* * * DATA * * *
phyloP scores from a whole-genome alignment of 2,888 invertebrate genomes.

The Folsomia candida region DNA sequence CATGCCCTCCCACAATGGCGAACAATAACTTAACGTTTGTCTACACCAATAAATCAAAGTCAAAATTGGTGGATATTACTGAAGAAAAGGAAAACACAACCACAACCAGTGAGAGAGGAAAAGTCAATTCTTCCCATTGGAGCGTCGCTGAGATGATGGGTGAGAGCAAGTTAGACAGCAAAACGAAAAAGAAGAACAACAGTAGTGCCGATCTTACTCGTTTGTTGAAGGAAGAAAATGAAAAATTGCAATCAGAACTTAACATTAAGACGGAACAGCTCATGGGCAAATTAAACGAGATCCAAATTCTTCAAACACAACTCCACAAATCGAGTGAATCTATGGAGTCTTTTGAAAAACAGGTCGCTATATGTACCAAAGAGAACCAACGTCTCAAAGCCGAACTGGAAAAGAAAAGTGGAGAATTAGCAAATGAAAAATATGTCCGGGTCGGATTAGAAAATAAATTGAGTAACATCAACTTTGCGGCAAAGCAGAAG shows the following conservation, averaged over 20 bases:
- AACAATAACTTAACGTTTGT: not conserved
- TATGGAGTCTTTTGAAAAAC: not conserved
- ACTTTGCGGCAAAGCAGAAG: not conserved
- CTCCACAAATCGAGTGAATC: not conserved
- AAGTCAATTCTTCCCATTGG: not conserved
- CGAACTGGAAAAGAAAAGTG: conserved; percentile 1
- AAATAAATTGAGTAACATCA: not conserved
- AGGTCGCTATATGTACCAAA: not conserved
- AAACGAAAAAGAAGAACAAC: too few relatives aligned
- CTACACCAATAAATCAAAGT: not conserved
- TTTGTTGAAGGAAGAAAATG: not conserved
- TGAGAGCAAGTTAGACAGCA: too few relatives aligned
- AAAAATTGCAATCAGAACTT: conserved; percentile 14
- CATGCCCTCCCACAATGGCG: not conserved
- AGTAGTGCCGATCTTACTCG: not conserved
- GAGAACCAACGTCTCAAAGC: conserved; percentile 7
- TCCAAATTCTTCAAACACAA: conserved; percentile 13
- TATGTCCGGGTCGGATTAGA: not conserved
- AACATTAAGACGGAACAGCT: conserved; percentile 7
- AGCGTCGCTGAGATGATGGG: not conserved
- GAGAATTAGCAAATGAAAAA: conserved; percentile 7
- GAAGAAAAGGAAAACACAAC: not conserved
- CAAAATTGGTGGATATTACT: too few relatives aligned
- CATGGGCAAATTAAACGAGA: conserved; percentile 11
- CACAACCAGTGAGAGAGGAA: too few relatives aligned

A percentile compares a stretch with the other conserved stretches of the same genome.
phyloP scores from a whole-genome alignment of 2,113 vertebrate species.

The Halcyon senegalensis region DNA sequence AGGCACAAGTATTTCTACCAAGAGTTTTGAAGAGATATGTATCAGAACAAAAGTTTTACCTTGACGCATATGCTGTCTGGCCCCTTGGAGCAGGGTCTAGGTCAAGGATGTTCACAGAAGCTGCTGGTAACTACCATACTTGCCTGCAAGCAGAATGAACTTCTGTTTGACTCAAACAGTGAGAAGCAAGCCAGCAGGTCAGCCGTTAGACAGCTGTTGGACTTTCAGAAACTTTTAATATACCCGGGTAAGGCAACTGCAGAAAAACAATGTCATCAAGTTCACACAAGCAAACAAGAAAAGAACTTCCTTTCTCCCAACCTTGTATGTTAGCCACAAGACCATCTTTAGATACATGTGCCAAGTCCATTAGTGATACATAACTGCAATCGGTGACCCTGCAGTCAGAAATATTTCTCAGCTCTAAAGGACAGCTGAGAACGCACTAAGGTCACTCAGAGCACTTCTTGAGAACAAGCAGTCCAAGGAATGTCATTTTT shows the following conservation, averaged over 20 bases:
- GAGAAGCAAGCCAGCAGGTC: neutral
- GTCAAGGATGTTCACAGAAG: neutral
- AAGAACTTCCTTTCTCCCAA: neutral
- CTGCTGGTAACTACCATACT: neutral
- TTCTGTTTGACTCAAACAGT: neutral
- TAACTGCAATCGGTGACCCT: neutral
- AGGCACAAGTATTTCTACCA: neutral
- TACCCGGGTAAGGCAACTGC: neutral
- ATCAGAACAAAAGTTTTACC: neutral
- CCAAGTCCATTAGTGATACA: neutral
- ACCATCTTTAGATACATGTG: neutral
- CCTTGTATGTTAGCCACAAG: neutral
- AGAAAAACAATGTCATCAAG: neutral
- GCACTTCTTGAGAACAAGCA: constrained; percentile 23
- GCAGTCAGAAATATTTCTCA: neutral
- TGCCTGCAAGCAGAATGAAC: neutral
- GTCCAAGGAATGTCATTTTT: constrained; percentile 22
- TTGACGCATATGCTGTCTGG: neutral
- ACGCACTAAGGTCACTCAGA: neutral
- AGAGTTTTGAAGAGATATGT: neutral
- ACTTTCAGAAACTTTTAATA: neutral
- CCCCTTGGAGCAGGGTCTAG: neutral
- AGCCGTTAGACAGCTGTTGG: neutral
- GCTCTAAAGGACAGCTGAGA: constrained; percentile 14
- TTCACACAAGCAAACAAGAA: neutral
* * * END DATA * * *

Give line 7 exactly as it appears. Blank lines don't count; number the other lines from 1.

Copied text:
- AAGTCAATTCTTCCCATTGG: not conserved